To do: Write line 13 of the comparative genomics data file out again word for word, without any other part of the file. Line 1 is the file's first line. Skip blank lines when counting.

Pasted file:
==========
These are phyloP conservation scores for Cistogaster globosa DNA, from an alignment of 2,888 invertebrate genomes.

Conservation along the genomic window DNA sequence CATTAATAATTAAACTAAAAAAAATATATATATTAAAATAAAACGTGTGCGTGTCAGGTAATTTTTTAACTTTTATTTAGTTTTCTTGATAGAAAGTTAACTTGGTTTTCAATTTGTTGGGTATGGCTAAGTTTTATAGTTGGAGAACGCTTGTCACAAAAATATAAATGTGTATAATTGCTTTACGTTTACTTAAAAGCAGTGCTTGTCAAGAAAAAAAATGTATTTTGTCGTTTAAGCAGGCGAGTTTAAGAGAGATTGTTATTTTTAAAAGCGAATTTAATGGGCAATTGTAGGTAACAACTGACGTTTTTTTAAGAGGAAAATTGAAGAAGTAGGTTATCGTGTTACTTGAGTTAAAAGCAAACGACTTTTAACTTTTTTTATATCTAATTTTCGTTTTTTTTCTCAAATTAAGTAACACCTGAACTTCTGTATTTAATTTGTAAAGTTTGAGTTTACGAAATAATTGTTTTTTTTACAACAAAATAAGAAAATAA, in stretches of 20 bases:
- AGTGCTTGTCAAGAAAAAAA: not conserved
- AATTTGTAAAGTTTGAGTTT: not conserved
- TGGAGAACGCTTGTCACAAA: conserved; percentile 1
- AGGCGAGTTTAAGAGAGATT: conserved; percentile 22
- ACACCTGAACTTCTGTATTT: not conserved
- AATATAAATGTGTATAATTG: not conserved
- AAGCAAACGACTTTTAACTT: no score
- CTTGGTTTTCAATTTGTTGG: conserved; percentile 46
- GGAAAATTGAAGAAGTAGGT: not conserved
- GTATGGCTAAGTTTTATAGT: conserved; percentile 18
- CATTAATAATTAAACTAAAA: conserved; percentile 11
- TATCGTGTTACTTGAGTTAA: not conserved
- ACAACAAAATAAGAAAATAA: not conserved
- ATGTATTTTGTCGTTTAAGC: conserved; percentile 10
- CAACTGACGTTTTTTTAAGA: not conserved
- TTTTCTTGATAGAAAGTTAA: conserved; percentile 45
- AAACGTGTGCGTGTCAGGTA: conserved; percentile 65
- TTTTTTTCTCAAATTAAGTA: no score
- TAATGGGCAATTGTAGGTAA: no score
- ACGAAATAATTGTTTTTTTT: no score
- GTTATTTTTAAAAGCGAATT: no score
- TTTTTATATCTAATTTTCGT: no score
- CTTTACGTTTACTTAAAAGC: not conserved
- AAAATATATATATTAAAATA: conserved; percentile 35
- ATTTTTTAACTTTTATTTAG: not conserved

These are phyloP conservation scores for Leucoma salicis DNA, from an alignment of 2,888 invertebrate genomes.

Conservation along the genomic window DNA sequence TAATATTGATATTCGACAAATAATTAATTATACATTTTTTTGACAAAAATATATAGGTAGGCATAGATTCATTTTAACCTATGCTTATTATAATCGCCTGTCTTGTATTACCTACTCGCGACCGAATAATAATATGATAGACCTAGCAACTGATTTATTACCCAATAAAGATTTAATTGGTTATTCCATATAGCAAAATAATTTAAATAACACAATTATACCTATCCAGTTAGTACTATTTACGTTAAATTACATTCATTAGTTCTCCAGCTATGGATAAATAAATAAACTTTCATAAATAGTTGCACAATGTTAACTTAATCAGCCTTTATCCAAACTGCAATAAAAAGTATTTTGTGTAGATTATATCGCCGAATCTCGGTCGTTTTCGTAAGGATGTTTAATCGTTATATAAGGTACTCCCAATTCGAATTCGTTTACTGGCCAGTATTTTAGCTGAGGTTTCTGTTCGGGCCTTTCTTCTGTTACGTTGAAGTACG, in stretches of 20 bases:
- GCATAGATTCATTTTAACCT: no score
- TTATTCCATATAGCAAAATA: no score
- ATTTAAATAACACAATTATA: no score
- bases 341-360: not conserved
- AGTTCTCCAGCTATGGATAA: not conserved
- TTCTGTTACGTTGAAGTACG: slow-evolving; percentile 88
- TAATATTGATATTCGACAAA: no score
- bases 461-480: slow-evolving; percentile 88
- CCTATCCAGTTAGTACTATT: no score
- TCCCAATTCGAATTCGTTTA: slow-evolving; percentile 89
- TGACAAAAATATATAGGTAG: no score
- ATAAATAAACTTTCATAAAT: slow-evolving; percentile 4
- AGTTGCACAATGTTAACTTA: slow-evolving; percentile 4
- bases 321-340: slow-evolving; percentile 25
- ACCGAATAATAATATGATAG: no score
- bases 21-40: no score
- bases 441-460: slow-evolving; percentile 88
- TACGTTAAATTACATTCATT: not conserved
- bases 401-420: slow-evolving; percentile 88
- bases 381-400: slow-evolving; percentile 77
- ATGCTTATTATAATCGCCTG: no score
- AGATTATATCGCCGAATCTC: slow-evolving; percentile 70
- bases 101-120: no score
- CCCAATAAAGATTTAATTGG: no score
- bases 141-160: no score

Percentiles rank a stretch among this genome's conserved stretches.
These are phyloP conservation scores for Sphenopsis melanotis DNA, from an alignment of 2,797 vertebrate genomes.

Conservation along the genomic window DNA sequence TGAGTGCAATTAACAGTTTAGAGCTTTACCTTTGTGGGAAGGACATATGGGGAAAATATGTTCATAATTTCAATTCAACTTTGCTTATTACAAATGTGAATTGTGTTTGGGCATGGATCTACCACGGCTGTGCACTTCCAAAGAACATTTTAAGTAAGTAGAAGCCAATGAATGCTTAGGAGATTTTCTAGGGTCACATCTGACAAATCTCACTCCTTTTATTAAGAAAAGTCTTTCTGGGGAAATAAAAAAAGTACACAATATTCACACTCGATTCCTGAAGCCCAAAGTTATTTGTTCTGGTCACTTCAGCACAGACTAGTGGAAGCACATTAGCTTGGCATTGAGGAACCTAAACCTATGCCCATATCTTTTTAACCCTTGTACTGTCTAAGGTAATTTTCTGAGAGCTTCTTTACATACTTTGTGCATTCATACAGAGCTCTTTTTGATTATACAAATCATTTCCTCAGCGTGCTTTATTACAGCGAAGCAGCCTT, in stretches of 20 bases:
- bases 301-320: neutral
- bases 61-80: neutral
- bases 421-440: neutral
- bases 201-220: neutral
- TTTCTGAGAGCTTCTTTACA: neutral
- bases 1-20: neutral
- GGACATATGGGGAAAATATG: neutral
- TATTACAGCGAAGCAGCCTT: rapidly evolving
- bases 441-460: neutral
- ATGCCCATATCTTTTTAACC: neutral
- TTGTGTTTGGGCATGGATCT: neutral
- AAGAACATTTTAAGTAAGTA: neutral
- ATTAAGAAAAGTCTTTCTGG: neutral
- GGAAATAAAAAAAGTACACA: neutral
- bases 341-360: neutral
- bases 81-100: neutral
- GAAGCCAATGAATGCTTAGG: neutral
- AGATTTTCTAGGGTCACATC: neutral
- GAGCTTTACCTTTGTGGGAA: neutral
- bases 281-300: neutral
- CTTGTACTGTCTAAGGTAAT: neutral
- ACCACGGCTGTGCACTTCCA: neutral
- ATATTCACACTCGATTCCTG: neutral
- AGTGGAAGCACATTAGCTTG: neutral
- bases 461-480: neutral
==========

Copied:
- CATTAATAATTAAACTAAAA: conserved; percentile 11